In December 2013, the Youth Development Council (YDC) voted in favor of a Community Investment Strategy in response to a legislative request to come up with a funding allocation plan for YDC funds. This was the approach adopted by the Council to use when determining the funding of Opportunity Youth (ages 16-24 not in school and not working and under-attached youth) and Priority Youth (ages 6-15 at risk of becoming disconnected from school and future work opportunities). This portion of the report outlined the national conversation on Opportunity Youth and took a look at what we knew about Oregon’s Opportunity Youth population. The most recent data available shows there are nearly 59,000 Opportunity Youth in Oregon.
The White House Council for Community Solutions: Community Solutions for Opportunity Youth
This June 2012 report, the result of outreach and listening sessions, found that youth ages 16-24 not in school and not working have energy and aspirations, and do not view themselves as “disconnected.” To the contrary, the report found these youth are eager to participate in their communities, and to want to take part in the development of their lives. Youth need the tools and opportunities to create successful futures, this report states. The Council chose to refer to this population as Opportunity Youth.
Who are Opportunity Youth in Oregon? A portion of the YDC’s Community Investment Strategy identified this population.
Tomorrow’s Workforce: Re-engaging Opportunity Youth
This YDC document examines Opportunity Youth rates in Oregon, particularly regarding the re-engagement of disconnected youth in training programs to get them on the path to living wage jobs.
The Aspen Institute Forum for Community Solutions’ Opportunity Youth Network
The Opportunity Youth Network (OYN) was launched with key leaders from nearly 100 national organizations to capitalize on the momentum created by the White House Council on Community Solutions, which brought new visibility and focus to 16-24 year olds who are not in school and not working. This website hosts numerous articles and other resources relating to disconnected youth in its effort to align related efforts and catalyze efforts where there are gaps.
The Forum for Youth Investment (FYI) is a nonprofit, nonpartisan action tank dedicated to helping communities and the nation make sure all young people are Ready by 21 – ready for college, work and life. strategies, and partnerships to strength solutions for young people and those who care about them. The Forum manages the Opportunity Youth Network (OYN) in partnership with Aspen Forum for Community Solutions and Gap Inc. OYN brings together leading foundations, corporations, governments, nonprofits and formerly disconnected youth to collaborate toward their shared goal of reconnecting one million disconnected youth over five years. The Forum compiled the following report that examines the alignment of movements for some Opportunity Youth:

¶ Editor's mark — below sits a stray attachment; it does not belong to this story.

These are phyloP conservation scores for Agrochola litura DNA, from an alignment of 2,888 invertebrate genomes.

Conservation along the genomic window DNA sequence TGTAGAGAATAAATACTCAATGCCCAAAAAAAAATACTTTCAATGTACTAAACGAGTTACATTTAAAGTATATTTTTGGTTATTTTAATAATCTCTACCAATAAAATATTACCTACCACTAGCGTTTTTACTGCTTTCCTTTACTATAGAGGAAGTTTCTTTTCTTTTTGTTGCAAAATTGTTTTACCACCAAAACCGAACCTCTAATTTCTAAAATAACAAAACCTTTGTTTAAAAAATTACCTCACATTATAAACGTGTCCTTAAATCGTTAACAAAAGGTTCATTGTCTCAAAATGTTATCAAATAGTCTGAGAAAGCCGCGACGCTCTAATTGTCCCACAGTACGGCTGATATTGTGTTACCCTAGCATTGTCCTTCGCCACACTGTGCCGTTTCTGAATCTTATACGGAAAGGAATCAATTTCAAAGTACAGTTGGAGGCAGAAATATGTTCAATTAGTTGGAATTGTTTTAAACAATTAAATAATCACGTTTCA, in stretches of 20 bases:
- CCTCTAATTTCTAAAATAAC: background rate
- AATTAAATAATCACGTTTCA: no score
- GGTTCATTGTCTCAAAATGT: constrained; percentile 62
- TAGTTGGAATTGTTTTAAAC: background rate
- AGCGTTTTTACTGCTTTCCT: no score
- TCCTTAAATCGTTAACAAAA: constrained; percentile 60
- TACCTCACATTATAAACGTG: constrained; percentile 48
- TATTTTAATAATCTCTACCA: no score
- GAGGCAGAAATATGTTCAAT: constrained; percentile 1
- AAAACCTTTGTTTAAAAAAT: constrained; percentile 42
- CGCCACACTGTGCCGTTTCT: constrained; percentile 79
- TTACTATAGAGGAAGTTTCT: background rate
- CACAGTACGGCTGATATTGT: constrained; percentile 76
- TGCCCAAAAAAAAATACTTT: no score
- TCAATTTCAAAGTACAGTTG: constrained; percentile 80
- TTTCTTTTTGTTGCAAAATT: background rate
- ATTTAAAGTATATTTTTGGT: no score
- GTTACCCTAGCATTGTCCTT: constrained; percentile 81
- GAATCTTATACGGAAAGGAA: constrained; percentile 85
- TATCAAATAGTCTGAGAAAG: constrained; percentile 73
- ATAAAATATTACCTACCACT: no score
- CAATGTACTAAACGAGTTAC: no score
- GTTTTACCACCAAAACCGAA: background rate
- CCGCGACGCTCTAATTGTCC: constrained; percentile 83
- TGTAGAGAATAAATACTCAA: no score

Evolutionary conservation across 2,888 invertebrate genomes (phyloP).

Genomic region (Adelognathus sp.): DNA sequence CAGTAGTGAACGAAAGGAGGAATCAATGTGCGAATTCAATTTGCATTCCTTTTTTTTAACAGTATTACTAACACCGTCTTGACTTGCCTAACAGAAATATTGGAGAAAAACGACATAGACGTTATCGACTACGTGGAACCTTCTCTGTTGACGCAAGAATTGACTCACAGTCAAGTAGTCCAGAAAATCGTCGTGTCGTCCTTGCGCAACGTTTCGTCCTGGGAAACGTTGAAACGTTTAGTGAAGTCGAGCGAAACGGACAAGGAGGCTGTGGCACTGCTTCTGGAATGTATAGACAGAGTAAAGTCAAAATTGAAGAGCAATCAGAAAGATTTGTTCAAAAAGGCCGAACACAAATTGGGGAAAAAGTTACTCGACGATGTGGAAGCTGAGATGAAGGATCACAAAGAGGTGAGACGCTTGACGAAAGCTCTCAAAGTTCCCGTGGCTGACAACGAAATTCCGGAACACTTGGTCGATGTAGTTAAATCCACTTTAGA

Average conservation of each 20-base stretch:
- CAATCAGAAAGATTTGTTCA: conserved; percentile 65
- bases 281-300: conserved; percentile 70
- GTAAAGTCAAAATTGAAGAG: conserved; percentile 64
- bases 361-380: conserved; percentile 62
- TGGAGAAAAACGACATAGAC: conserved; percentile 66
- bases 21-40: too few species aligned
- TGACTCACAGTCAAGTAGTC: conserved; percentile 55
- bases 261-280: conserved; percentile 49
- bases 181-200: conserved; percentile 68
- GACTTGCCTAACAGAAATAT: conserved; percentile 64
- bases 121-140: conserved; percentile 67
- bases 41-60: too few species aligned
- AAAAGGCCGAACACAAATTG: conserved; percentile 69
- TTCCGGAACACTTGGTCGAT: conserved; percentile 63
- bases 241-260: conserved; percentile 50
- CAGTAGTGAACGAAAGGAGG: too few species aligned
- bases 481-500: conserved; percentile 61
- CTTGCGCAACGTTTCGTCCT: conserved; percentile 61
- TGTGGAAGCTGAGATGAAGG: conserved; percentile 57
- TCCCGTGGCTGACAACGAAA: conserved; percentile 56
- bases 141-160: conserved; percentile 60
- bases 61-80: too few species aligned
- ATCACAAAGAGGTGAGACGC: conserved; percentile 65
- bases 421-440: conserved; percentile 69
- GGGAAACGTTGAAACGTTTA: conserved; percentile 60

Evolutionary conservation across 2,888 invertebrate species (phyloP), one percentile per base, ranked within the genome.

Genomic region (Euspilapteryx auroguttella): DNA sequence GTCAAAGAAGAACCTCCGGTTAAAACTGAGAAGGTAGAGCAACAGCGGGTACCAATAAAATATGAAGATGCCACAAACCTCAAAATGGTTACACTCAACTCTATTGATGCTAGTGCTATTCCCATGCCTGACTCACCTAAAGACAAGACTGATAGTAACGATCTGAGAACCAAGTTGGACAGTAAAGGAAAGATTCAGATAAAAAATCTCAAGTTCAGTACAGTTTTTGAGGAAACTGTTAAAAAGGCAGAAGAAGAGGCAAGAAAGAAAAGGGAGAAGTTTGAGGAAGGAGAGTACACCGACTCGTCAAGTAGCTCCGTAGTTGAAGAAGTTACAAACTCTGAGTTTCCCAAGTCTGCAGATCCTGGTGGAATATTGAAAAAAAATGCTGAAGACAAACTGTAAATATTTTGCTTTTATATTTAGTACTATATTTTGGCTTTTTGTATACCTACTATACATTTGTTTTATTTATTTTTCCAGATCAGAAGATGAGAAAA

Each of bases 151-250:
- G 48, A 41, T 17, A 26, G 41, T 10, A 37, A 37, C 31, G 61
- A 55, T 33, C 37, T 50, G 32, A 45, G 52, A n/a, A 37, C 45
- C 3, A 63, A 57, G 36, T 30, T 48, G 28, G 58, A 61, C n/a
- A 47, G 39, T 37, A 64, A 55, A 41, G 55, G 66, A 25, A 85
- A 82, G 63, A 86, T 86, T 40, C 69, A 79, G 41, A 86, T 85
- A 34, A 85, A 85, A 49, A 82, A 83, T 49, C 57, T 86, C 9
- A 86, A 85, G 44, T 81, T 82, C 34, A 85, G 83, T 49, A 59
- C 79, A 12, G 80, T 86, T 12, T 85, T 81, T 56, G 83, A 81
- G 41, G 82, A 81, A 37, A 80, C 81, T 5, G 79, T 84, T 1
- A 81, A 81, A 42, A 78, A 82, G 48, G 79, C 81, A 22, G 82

Aligning Movements: Insights and Information from the Opportunity Youth/Boys and Men of Color Alignment Strategy Group
Providing True Opportunity for Opportunity Youth
This May 2015 research brief from Heartland Alliance states that because these youth face the significant challenges including extreme poverty, homelessness, and justice system involvement, they often need even more intensive assistance to both enter and keep employment. In addition, these youth are at risk of being left behind by employment programs that are specifically designed to serve Opportunity Youth. This paper builds on the research literature with extensive interviews with employment program providers who have had success keeping these youth in the workplace.
My Brother’s Keeper 2016 Progress Report: Two Years of Expanding Opportunity and Creating Pathways to Success
A 2014 Presidential Memorandum established this task force, a coordinated Federal effort to address persistent opportunity gaps faced by boys and young men of color. Since then, more than $600 million in private sector and philanthropic grants and in-kind resources and $1 billion in low-interest financing have been committed in alignment with the initiative; and new federal policy initiatives, grant programs, and guidance are being implemented to ensure that every child has a clear pathway to success from cradle to college and career. The Task Force, which makes available evidence-based policies and practices, and leverages existing data to inform interventions and improve accountability, is organized around key life milestones that have been shown to be predictive of positive outcomes later in life.
Young and Adrift: Measuring Youth Disconnection in America Today
This September 2016 Measure of America article, first appeared in The Huffington Post, updating the 100,000 Opportunities Initiative, with a dozen companies pledging in July 2015 to hire 100,000 Opportunity Youth over three years. A little over one year later, the initiative had grown to include 50 U.S. companies, and met its hiring goal two years before the deadline. This report calls for better methods of calculating youth disconnection, giving Opportunity Youth a better chance at success.
Recommendations to Increase Opportunity and Decrease Poverty in America, a 2012 youth voice report by the National Council of Young Leaders and Opportunity Youth United, lists principles of action, recommendations for change, and core elements of pathways that are proven to work for Opportunity Youth.
A Bridge to Reconnection: A Plan for Reconnecting One Million Opportunity Youth Each Year Through Federal Funding Streams, is a 2012 Aspen Institute white paper (updated in 2016) estimating how the the federal government could reach Opportunity Youth, saving $98 billion.